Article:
The concept of autonomous cars has been around for over 80 years now, reaching its highs and lows. This past July, Elon Musk made a promise to produce a level 5 autonomous vehicle before the end of 2020. Will he be able to deliver on his promise?  And what does level 5, per se, mean when talking about vehicle autonomy?

Understanding the autonomous driving levels is important in order to be able to fully grasp the evolution of driverless cars and how they will change mobility as we know it. How much control are we giving up at each level? Join me in this post as I explore these questions.

What are the different autonomous driving levels?

As driving gets enhanced by various levels of technology, our cars become less and less dependant on human drivers. Based on the automated features, there are 6 levels of autonomy – from 0 (fully manual) to 5 (fully autonomous). Below is a breakdown:

Level 0

This is a fully manual level. The driver needs to be all eyes and ears and hands-on, in order to drive a vehicle. There might be some warning signals from the car, such as for the fuel level or battery, but it is up to the driver to ignore or to keep going. Usually, classic cars and other older vehicles fall under this category. And although there’re talks of modernizing classic vehicles, most still fully depend on their drivers.

Level 1

Level 1 cars offer some driving assistance, but the driver still needs to be hands-on all the time. The automated features come in the form of adaptive cruise control, which helps maintain a safe distance between vehicles applies breaks when the distance becomes too dangerous. Other features include lane keep assist and parking assistant. Most cars produced within the last 5 years have this level of automation. One example is the 2018 Toyota Corolla, equipped with different sensors to avoid pre-collision or lane deviation.

Level 2

In addition to the previous level features, level 2 cars can also do the steering. However, the driver still needs to be alert when to intervene. Tesla Full Self-Driving Autopilot system is one of the Level 2 vehicle examples. It is important to remember that even though the vehicle can adjust its speed, know when to change lanes, or when to stop, the driver still needs to keep their eyes on the road, to avoid any accidents. Tesla sometimes is treated as a level 3 or even 4 car, but remember that technically, it hasn’t reached that driverless level yet.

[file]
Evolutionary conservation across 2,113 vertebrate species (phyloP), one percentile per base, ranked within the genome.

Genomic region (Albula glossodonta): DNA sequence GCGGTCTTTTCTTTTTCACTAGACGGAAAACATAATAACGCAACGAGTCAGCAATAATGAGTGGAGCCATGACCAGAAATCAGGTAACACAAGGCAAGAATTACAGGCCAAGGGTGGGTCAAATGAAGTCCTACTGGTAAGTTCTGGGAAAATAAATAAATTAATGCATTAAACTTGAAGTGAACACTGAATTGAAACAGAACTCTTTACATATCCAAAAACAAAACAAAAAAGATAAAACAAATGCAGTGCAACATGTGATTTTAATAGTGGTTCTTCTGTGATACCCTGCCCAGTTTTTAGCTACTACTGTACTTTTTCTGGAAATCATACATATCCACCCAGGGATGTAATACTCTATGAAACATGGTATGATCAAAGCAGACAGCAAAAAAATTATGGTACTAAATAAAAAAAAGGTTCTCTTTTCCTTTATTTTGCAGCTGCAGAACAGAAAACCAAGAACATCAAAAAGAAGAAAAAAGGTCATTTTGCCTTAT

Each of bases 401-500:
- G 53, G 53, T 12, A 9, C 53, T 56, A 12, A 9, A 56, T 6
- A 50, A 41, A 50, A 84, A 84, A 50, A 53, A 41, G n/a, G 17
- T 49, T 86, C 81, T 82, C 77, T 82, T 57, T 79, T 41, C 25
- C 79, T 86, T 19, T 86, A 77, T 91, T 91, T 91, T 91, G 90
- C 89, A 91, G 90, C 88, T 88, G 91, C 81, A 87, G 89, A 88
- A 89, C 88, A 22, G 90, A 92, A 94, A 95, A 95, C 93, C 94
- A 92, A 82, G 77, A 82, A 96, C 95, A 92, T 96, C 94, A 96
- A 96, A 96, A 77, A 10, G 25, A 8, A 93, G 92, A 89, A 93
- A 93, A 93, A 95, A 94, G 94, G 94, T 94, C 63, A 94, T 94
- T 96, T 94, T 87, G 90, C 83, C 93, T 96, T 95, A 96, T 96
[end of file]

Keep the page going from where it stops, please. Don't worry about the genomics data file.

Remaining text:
Level 3

At this point, the car knows how to monitor the environment, and the driver can relax a bit, maybe even read a book or answer messages on their phone. The “co-driver” will be in charge. This can be considered a conditional autonomy. The vehicle can’t be driver-independent in all circumstances, but only when traffic is sufficiently slow.

When the Japanese government announced in 2019 that it would allow level 3 autonomous cars in the streets, Honda took heed. The automaker promised a level 3 model before this year ends. Even though the pandemic has slowed the development, we are all curious to learn about Japan’s experience with level 3 cars on the road.

Level 4

By this level, your car will already be highly automated. Your intervention will be minimal, limited to certain driving modes, or in difficult situations. Otherwise, you can expect to stay hands-off the steering wheel, eyes-off the road most of the time, and you can even watch a movie meanwhile.

As we move up the levels, it is harder to find car models that fully reflect high autonomy. In this case, one of the best representatives is Waymo, a subsidiary of Alphabet Inc. Waymo offers self-driving taxi service in Arizona, and during the last 5 years has been continuously increasing the autonomy features of its fleet. For example, currently, the autonomous taxis can freely drive on the road in Arizona. However, they are not yet prepared to drive in areas with harsh weather or rough road conditions.

Level 5

This is the ultimate level of full autonomy that tech companies and car manufacturers are aiming to achieve. If your car reaches this level, then it will know how to drive at different speeds, choose lanes, and respect traffic signs the same way or even better than you would (ideally, if nothing goes wrong!). A fully autonomous car in all drive modes and conditions is still not legally operating in the US market. However, continuous tests and improvements on existing models are in progress in order to reach level 5 soon.

The path to autonomy is complex, in every aspect of life. In the automotive sector, it is the same. Reaching autonomy presents challenges from the regulatory and safety perspective, which ultimately will require innovative hardware and software solutions.

How do you feel about riding a level 5 car one day? Are you ready to get hands-off and let your car make decisions for you?


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